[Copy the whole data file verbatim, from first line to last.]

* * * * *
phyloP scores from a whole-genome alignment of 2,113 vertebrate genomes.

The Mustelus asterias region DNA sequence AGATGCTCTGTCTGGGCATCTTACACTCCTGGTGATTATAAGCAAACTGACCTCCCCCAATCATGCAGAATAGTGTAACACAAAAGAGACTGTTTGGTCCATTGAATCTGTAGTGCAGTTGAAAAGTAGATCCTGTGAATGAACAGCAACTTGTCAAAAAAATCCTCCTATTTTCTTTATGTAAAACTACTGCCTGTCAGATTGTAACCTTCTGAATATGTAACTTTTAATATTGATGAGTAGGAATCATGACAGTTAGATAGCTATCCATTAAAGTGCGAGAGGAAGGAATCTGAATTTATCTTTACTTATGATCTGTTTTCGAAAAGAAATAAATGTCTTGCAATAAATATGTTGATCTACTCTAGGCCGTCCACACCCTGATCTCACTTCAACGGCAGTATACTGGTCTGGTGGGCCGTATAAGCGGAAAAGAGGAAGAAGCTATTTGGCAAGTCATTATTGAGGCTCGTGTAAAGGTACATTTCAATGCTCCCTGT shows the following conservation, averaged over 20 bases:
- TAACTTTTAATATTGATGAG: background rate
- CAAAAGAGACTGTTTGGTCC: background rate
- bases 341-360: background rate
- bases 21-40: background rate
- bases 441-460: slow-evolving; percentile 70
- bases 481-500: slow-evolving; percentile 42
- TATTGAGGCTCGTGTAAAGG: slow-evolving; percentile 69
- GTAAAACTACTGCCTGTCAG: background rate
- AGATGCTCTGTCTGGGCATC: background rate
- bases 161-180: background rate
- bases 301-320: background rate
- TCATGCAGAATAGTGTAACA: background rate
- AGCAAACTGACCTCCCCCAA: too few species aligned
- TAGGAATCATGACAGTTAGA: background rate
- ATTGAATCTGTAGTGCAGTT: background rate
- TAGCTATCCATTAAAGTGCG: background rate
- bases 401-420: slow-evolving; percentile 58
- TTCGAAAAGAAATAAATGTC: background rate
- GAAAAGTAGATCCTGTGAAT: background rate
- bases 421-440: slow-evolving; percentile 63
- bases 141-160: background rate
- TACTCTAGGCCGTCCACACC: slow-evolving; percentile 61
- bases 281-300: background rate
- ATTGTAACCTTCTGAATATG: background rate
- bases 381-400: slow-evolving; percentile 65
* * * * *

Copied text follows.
phyloP scores from a whole-genome alignment of 2,113 vertebrate genomes.

The Mustelus asterias region DNA sequence AGATGCTCTGTCTGGGCATCTTACACTCCTGGTGATTATAAGCAAACTGACCTCCCCCAATCATGCAGAATAGTGTAACACAAAAGAGACTGTTTGGTCCATTGAATCTGTAGTGCAGTTGAAAAGTAGATCCTGTGAATGAACAGCAACTTGTCAAAAAAATCCTCCTATTTTCTTTATGTAAAACTACTGCCTGTCAGATTGTAACCTTCTGAATATGTAACTTTTAATATTGATGAGTAGGAATCATGACAGTTAGATAGCTATCCATTAAAGTGCGAGAGGAAGGAATCTGAATTTATCTTTACTTATGATCTGTTTTCGAAAAGAAATAAATGTCTTGCAATAAATATGTTGATCTACTCTAGGCCGTCCACACCCTGATCTCACTTCAACGGCAGTATACTGGTCTGGTGGGCCGTATAAGCGGAAAAGAGGAAGAAGCTATTTGGCAAGTCATTATTGAGGCTCGTGTAAAGGTACATTTCAATGCTCCCTGT shows the following conservation, averaged over 20 bases:
- TAACTTTTAATATTGATGAG: background rate
- CAAAAGAGACTGTTTGGTCC: background rate
- bases 341-360: background rate
- bases 21-40: background rate
- bases 441-460: slow-evolving; percentile 70
- bases 481-500: slow-evolving; percentile 42
- TATTGAGGCTCGTGTAAAGG: slow-evolving; percentile 69
- GTAAAACTACTGCCTGTCAG: background rate
- AGATGCTCTGTCTGGGCATC: background rate
- bases 161-180: background rate
- bases 301-320: background rate
- TCATGCAGAATAGTGTAACA: background rate
- AGCAAACTGACCTCCCCCAA: too few species aligned
- TAGGAATCATGACAGTTAGA: background rate
- ATTGAATCTGTAGTGCAGTT: background rate
- TAGCTATCCATTAAAGTGCG: background rate
- bases 401-420: slow-evolving; percentile 58
- TTCGAAAAGAAATAAATGTC: background rate
- GAAAAGTAGATCCTGTGAAT: background rate
- bases 421-440: slow-evolving; percentile 63
- bases 141-160: background rate
- TACTCTAGGCCGTCCACACC: slow-evolving; percentile 61
- bases 281-300: background rate
- ATTGTAACCTTCTGAATATG: background rate
- bases 381-400: slow-evolving; percentile 65